4. Direction of magnetic field polarization only matters when looking at the electron spin compared to nuclear spin - as long as they're both interacting with the same field, and THEY are parallel, the reaction proceeds.

Vallee theory is virtually pigeon-holed with errors, assuming classical Bohr/Thompson electron behavior. This is fine for explaining the broad envelope in which we're operating, but Vallee never mentioned a Weak boson. A virtual particle is emitted, then this decays into a neutrino (tau, IIRC) and a beta particle. This is the emission we see. This is the "virtual particle" involved in the process, not a vacuum event.

The inconsistencies are between Vallee Synergetic Theory and modern physics, not between our explanation and the setup.

Much respect to Monseur Vallee`, but he had it at least a little wrong.


see also

http://franckvallee.free.fr/localhost/plain/overview/perspectives.html

Quote
Perspectives
STEM-Physics remains unachieved and many fields of research need development. There is an enumeration of the domains that must be elaborated and primarily in physics.

Ren?-Louis Vall?e, its author, is now 80+ years old ; he would therefore be happy to know his work pursued.

Don't accept to be misled by the dogmatism of relativity. Thus official physicists:
still refuse to reconsider the flawed relativity and the emptiness of vacuum

have obtained quite fewer results in 50 years than they could have had with the Synergetics point of view

haven't yet resolve the waves particles dualism

try to escape their dead end with ever more complicated math

and lost any ability to provide a consistent and physically understandable model

As a consequence of this blindness, governments' budgets for fundamental physics will still continue to dramatically decrease. There is no gain to follow them!

As a logical extension of Quantum Mechanics, STEM-Physics promises tremendous new excitements for a renewed physics
A mathematical tool must be developed in order to correctly model the non-linear wave medium

Large parts of physics remain unexplored by STEM-physics, it's time to start new researches as well experimentally than theoretically

Other domains of science are also involved

Join our team, become a pioneer!
Mathematics
Explanation and expected tools...

View list

Physics
The remaining questions and the unexplored domains of physics...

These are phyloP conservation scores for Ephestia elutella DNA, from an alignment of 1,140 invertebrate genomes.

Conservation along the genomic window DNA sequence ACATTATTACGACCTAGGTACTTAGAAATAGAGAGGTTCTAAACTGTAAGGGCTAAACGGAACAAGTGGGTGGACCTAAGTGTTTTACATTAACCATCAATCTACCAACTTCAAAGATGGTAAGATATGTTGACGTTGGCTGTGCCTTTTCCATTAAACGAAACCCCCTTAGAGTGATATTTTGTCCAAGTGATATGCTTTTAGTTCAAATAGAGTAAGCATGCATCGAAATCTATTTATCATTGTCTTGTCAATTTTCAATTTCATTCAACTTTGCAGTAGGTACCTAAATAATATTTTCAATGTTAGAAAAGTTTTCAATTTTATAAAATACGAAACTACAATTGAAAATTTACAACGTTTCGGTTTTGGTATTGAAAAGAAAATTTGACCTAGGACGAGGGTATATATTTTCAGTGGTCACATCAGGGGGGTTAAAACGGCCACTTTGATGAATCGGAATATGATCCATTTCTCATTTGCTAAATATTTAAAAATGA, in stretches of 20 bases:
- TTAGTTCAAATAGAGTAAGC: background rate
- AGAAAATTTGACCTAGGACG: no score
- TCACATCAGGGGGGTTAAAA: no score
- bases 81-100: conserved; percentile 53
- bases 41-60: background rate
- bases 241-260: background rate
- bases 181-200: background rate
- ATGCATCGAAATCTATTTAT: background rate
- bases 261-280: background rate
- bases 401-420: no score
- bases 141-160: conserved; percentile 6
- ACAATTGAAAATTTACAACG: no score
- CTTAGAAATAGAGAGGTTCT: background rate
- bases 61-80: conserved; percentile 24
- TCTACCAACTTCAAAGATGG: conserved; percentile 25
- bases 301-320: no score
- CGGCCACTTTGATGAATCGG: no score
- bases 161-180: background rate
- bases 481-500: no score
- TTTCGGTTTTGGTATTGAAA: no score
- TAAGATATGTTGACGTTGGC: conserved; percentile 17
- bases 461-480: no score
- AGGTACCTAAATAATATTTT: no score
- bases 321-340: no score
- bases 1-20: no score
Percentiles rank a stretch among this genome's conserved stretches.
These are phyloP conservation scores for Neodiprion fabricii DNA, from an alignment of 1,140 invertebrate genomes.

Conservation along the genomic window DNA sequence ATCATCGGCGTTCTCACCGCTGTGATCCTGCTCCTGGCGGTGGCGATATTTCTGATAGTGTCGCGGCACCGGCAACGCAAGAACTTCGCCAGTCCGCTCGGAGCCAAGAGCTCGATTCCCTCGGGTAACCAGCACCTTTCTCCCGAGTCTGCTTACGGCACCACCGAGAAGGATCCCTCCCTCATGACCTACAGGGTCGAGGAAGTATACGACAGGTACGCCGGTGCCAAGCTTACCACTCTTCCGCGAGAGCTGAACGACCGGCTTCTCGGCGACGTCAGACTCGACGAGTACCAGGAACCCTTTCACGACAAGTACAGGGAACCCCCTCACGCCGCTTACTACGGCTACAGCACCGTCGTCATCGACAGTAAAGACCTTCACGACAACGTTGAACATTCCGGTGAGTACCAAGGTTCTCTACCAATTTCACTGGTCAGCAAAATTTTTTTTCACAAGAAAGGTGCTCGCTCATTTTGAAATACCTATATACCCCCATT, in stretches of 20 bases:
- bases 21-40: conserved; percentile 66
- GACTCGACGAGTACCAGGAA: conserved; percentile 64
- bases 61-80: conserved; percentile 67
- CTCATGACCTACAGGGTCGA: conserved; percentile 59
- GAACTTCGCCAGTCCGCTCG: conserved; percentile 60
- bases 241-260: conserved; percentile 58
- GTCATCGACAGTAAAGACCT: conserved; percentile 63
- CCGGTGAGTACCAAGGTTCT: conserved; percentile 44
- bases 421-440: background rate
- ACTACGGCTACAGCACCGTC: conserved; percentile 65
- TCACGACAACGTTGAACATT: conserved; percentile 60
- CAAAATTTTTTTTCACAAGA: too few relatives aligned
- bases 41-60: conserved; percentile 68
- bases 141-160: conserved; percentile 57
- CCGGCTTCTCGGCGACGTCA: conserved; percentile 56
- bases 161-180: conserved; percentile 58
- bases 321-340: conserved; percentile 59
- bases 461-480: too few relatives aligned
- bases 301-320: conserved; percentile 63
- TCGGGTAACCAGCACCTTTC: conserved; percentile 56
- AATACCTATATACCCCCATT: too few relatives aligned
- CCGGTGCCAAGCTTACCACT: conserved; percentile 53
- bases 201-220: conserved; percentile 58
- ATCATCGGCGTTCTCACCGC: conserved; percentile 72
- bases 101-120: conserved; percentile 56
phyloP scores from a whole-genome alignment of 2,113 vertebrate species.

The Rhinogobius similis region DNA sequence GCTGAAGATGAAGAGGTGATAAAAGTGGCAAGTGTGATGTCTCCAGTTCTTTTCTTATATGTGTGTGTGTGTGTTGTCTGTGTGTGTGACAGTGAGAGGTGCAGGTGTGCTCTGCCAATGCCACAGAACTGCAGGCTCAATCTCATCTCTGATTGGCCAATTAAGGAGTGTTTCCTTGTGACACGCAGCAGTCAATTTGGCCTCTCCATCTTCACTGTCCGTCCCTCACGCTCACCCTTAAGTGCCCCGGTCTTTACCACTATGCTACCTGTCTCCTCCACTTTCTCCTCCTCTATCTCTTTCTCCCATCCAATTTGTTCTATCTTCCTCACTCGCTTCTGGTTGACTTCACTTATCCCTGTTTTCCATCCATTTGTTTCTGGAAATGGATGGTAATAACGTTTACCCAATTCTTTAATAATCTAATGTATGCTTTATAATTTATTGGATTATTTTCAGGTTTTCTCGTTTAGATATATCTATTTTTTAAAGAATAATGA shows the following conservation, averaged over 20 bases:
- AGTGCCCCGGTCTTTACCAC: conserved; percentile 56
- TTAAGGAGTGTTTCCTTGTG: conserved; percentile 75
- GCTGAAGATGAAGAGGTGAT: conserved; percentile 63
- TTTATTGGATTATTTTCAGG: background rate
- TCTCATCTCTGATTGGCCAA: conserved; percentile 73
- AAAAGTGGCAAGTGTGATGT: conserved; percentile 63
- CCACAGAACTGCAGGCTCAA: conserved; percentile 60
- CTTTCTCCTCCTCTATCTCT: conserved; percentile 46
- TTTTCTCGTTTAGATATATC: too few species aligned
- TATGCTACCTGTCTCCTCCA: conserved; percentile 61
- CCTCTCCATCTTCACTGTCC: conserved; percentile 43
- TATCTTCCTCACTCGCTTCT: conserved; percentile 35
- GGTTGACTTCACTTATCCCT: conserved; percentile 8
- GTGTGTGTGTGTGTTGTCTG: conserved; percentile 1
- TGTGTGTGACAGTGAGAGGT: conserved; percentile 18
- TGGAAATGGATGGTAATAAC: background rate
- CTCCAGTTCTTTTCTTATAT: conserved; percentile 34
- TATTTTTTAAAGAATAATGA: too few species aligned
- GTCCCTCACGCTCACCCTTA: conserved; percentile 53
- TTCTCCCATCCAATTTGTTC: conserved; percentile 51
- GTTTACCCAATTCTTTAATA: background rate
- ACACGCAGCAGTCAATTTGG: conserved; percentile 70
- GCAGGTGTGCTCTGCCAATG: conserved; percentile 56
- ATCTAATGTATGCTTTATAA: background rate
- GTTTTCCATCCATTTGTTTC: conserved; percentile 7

View list

Science and Philosophy
Synergetics implies other great questions and discoveries...

View list



this words comes  from F Vallee ( RL Vallee's son )


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Re: Single circuits generate nuclear reactions
« Reply #293 on: May 20, 2008, 04:45:23 PM »
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Offline Feynman

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Re: Single circuits generate nuclear reactions
« Reply #294 on: May 20, 2008, 05:01:03 PM »
Hey all

@Koen

Thank you very much for that detailed analysis.  I was actually reading those very patents last night!  That earliest one I found that I think we were both looking at was ridiculously simple.  It's just a surrounding sphere of metal which collects a negative charge from the beta particles. I almost burst out laughing when I was reading the patent, like "is this it??" .   The only 'problem' there would be we might get a high internal impedence, but that may not be an issue or not.  R and I both think we are going to get particles with a handful of specific quantum energies rather than a whole rainbow of them, but I am unsure what this means for the impedence.

As R posted , because of electron mean free path, the orientation of the magnets is not so important.  This has been experimentally confirmed.  It works both ways.  Originally I was going to try using the magnets axially, but then I realized you cant use superglue (cyanoacrylate) to bond carbon to neodynium.  So instead I made the carbon rod sandwich.  Both setups (axial and sandwich) should work okay.

On smaller 'VSG' setups using the 'sandwich' neo method, the main difference will be the path of the beta electrons.  In my setup I posted, I believe the vast majority of the beta will be curving out of the carbon rod, (that is, not smacking into the neos), which may or may not make it easier to collect.  We will see!